Champdogs Information Exchange - Not logged in
Hi I have recently got a labrador puppy and friends of ours who were considering the same have been completely put off by how much hard work is involved in raising a puppy.
They are now convinced the best route for them is an adult dog and they have asked me to ask if anyone knows if police dogs or guide dogs that dont quite make the grade are rehomed as pets and if so how can they get moe information about them.
Most labs that are gifted into the police are from the public that can not do anything with the dog for example they havent done much training with it and it is out of control, anyway if they are no good for training they are either returned to the owners or sold on as pets with all there problems, dogs that are bred by the police are tested at 7 weeks old and if they fail are sold as pets, do not be fooled into thinking that if you were to get a dog from the police it would be fully trained because it wont be plus the fact that most labs acquired by the police are from working gundog lines which need much more training than the average lab, either way if the people you know are sure they want to get a dog they will have to do the training themselves, hope this has helped
thats what I told them. I was even under the impression that if police dogs fail to qualify at certain stages of their training they cant be sold on as pets because they have been taught to chase and bite (or hold - not sure of the correct term but you know what I mean).
No - it just makes you careful where you home them
The Met Police have a two year waiting list for 'failed' police dogs......
Do you know how strict they are as to where the dogs get rehomed.
My friends would be very good owners but are at work all day but would have a dog walker at least once a day
any ideas if this would rule them out?????
My mother had a failed black lab some years back from the local police kennels. They did no checking on her & sold the dog with all the papers. To me she had a completely unsuitable lifestyle for a dog, being disabled and living alone in a mobile home. The dog (aged about 8 months) was totally out of control and had no basic training whatsoever. She couldn't let it off the lead as it would chase other dogs for miles and was too strong for her to hold. Eventually it pulled her so hard while out walking one day that she fell over and broke her shoulder. The dog was eventually signed over to lab rescue. It seemed as though dogs were being sold off by the police willy-nilly. As a breeder myself (different breed) I spend a lot of time checking out prospective owners & always do my own rehoming if required. Why can't the police be as considerate?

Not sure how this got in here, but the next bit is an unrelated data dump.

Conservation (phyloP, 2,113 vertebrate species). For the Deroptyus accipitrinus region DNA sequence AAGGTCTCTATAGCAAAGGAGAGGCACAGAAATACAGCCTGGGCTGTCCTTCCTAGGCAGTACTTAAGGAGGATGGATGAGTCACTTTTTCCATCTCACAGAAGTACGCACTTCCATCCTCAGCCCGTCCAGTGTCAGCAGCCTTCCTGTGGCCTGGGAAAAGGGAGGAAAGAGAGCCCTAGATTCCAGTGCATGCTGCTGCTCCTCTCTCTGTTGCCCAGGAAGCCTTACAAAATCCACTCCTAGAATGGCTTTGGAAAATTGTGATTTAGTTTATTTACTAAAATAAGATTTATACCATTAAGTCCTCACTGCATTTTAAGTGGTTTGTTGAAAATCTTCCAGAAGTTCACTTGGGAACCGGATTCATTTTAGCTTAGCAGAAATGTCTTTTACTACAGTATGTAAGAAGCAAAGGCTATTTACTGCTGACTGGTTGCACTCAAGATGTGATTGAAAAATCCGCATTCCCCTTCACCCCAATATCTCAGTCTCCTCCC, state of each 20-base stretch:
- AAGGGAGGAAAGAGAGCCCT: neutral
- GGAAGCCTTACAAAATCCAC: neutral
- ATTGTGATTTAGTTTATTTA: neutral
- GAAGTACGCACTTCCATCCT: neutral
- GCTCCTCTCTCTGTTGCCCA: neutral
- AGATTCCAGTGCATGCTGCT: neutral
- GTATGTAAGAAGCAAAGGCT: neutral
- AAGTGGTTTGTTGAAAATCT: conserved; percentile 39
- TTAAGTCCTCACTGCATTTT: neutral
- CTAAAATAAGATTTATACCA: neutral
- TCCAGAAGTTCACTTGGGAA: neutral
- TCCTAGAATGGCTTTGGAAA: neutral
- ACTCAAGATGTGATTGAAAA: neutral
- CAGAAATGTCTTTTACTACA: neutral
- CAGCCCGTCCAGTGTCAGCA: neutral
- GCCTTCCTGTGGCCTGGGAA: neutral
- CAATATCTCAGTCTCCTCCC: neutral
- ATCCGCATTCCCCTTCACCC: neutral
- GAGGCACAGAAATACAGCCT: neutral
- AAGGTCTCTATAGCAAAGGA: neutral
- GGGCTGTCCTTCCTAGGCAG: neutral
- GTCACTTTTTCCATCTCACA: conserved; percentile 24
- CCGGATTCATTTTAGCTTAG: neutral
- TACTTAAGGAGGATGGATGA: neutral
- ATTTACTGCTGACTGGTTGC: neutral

Im afraid the police attitude is that they are not seen as a rehoming centre, i must say most of the time they do tend to sell dogs to people they know or friend of a friend kind of situation, with gifted in dogs they will always try to send them back to the owner if they can.
So pleased to hear that. Saw on TV a few years back a prog on police training and they said they put the dogs to sleep if they failed. I thought at the time how could anyone give them their pet to them if there was a chance of their being pts. Glad they were wrong although I am 100% that is what they said.
Are you thinking of the Forces animal training unit in Leicestershire? I believe they do occasionally have to PTS failed dogs once they ahve gone past a certain point in their training because they are trained in a very different way to 'ordinary' police dogs because of the job they have to do - gaurding our military defence sites - which means they are taught to go in much 'harder' than oridinary police dogs
17.02.03 18:48 GMT
my dad had to hand back a young guide dog about 4 months back, -he was to be pet homed as a failed one!!!--not for the weak willed though :D
I think we must have seen the same program. cos thats what i thought as well.
The more I think about it though I think they were gifted in because they were aggressive with their owners originally so couldnt be rehomed.
I saw the programme too, there was certainly talk of dogs beign pts rather than beign rehomed because they would'nt have been suitable after their training. I was keeping my fingers crossed for all the dogs and could harldy bare to watch.
Supposedly!! The two year waiting list isnt that long because people arent prepared to wait that long so they go else where, Gina the program that i think you are talking about was it police dog academy, if so i think it was said but not usually the case only in certain circumstances, my dog was one of the failed dogs from that litter that the program was about.